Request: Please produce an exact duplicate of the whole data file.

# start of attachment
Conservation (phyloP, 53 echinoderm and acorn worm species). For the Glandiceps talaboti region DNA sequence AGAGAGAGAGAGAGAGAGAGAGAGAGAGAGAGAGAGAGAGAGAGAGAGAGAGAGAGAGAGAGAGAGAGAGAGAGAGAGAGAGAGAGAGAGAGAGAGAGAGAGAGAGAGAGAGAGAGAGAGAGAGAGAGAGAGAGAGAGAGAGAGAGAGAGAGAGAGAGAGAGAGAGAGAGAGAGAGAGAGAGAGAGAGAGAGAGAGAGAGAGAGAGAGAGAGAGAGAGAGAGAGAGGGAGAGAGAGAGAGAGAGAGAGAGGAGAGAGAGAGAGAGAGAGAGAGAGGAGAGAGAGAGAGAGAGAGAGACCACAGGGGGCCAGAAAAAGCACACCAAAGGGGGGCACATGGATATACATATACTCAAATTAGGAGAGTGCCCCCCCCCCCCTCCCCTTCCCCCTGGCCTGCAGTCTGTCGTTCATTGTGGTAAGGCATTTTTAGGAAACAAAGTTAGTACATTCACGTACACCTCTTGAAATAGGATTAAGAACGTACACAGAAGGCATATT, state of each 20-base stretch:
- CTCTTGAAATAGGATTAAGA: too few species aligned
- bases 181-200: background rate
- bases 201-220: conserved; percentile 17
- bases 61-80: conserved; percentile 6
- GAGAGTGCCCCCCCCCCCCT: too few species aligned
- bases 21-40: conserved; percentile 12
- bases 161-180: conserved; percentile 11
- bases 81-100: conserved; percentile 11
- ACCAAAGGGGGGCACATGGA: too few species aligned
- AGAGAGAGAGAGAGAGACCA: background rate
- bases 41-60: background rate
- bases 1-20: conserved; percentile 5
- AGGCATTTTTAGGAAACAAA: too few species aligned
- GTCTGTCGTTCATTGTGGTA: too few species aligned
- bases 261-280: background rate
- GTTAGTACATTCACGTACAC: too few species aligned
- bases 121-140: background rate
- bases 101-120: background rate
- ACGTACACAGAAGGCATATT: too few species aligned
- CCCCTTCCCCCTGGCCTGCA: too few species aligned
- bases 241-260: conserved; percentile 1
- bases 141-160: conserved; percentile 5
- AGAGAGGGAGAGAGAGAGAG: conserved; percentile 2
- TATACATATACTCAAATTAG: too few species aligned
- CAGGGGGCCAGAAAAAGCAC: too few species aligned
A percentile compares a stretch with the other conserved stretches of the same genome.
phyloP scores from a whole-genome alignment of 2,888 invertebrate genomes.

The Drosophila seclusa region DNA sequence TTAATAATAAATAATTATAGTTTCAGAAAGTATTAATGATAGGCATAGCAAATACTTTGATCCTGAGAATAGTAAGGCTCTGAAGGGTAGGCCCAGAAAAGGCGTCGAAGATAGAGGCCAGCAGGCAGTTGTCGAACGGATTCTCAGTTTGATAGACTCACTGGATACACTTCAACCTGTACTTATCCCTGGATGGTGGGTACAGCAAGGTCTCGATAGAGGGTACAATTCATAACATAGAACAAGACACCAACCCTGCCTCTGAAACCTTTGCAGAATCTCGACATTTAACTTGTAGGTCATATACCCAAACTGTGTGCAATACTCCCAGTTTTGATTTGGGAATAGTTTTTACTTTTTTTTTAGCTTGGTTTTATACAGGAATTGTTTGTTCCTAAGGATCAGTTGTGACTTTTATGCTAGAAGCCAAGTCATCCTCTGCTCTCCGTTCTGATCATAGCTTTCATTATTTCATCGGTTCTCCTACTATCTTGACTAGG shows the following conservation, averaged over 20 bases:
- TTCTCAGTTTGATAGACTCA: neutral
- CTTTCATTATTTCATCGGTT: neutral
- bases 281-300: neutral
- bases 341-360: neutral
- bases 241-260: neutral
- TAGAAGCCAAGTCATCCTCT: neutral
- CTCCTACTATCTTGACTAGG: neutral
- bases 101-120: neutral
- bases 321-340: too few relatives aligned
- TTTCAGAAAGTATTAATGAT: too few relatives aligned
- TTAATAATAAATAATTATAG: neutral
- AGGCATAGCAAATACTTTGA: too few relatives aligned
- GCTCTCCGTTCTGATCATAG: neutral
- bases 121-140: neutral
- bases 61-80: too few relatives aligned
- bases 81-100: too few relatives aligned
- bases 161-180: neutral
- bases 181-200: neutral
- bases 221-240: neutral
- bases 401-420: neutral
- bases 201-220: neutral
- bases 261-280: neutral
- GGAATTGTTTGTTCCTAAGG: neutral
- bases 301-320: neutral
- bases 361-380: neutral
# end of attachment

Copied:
Conservation (phyloP, 53 echinoderm and acorn worm species). For the Glandiceps talaboti region DNA sequence AGAGAGAGAGAGAGAGAGAGAGAGAGAGAGAGAGAGAGAGAGAGAGAGAGAGAGAGAGAGAGAGAGAGAGAGAGAGAGAGAGAGAGAGAGAGAGAGAGAGAGAGAGAGAGAGAGAGAGAGAGAGAGAGAGAGAGAGAGAGAGAGAGAGAGAGAGAGAGAGAGAGAGAGAGAGAGAGAGAGAGAGAGAGAGAGAGAGAGAGAGAGAGAGAGAGAGAGAGAGAGAGAGGGAGAGAGAGAGAGAGAGAGAGAGGAGAGAGAGAGAGAGAGAGAGAGAGGAGAGAGAGAGAGAGAGAGAGACCACAGGGGGCCAGAAAAAGCACACCAAAGGGGGGCACATGGATATACATATACTCAAATTAGGAGAGTGCCCCCCCCCCCCTCCCCTTCCCCCTGGCCTGCAGTCTGTCGTTCATTGTGGTAAGGCATTTTTAGGAAACAAAGTTAGTACATTCACGTACACCTCTTGAAATAGGATTAAGAACGTACACAGAAGGCATATT, state of each 20-base stretch:
- CTCTTGAAATAGGATTAAGA: too few species aligned
- bases 181-200: background rate
- bases 201-220: conserved; percentile 17
- bases 61-80: conserved; percentile 6
- GAGAGTGCCCCCCCCCCCCT: too few species aligned
- bases 21-40: conserved; percentile 12
- bases 161-180: conserved; percentile 11
- bases 81-100: conserved; percentile 11
- ACCAAAGGGGGGCACATGGA: too few species aligned
- AGAGAGAGAGAGAGAGACCA: background rate
- bases 41-60: background rate
- bases 1-20: conserved; percentile 5
- AGGCATTTTTAGGAAACAAA: too few species aligned
- GTCTGTCGTTCATTGTGGTA: too few species aligned
- bases 261-280: background rate
- GTTAGTACATTCACGTACAC: too few species aligned
- bases 121-140: background rate
- bases 101-120: background rate
- ACGTACACAGAAGGCATATT: too few species aligned
- CCCCTTCCCCCTGGCCTGCA: too few species aligned
- bases 241-260: conserved; percentile 1
- bases 141-160: conserved; percentile 5
- AGAGAGGGAGAGAGAGAGAG: conserved; percentile 2
- TATACATATACTCAAATTAG: too few species aligned
- CAGGGGGCCAGAAAAAGCAC: too few species aligned
A percentile compares a stretch with the other conserved stretches of the same genome.
phyloP scores from a whole-genome alignment of 2,888 invertebrate genomes.

The Drosophila seclusa region DNA sequence TTAATAATAAATAATTATAGTTTCAGAAAGTATTAATGATAGGCATAGCAAATACTTTGATCCTGAGAATAGTAAGGCTCTGAAGGGTAGGCCCAGAAAAGGCGTCGAAGATAGAGGCCAGCAGGCAGTTGTCGAACGGATTCTCAGTTTGATAGACTCACTGGATACACTTCAACCTGTACTTATCCCTGGATGGTGGGTACAGCAAGGTCTCGATAGAGGGTACAATTCATAACATAGAACAAGACACCAACCCTGCCTCTGAAACCTTTGCAGAATCTCGACATTTAACTTGTAGGTCATATACCCAAACTGTGTGCAATACTCCCAGTTTTGATTTGGGAATAGTTTTTACTTTTTTTTTAGCTTGGTTTTATACAGGAATTGTTTGTTCCTAAGGATCAGTTGTGACTTTTATGCTAGAAGCCAAGTCATCCTCTGCTCTCCGTTCTGATCATAGCTTTCATTATTTCATCGGTTCTCCTACTATCTTGACTAGG shows the following conservation, averaged over 20 bases:
- TTCTCAGTTTGATAGACTCA: neutral
- CTTTCATTATTTCATCGGTT: neutral
- bases 281-300: neutral
- bases 341-360: neutral
- bases 241-260: neutral
- TAGAAGCCAAGTCATCCTCT: neutral
- CTCCTACTATCTTGACTAGG: neutral
- bases 101-120: neutral
- bases 321-340: too few relatives aligned
- TTTCAGAAAGTATTAATGAT: too few relatives aligned
- TTAATAATAAATAATTATAG: neutral
- AGGCATAGCAAATACTTTGA: too few relatives aligned
- GCTCTCCGTTCTGATCATAG: neutral
- bases 121-140: neutral
- bases 61-80: too few relatives aligned
- bases 81-100: too few relatives aligned
- bases 161-180: neutral
- bases 181-200: neutral
- bases 221-240: neutral
- bases 401-420: neutral
- bases 201-220: neutral
- bases 261-280: neutral
- GGAATTGTTTGTTCCTAAGG: neutral
- bases 301-320: neutral
- bases 361-380: neutral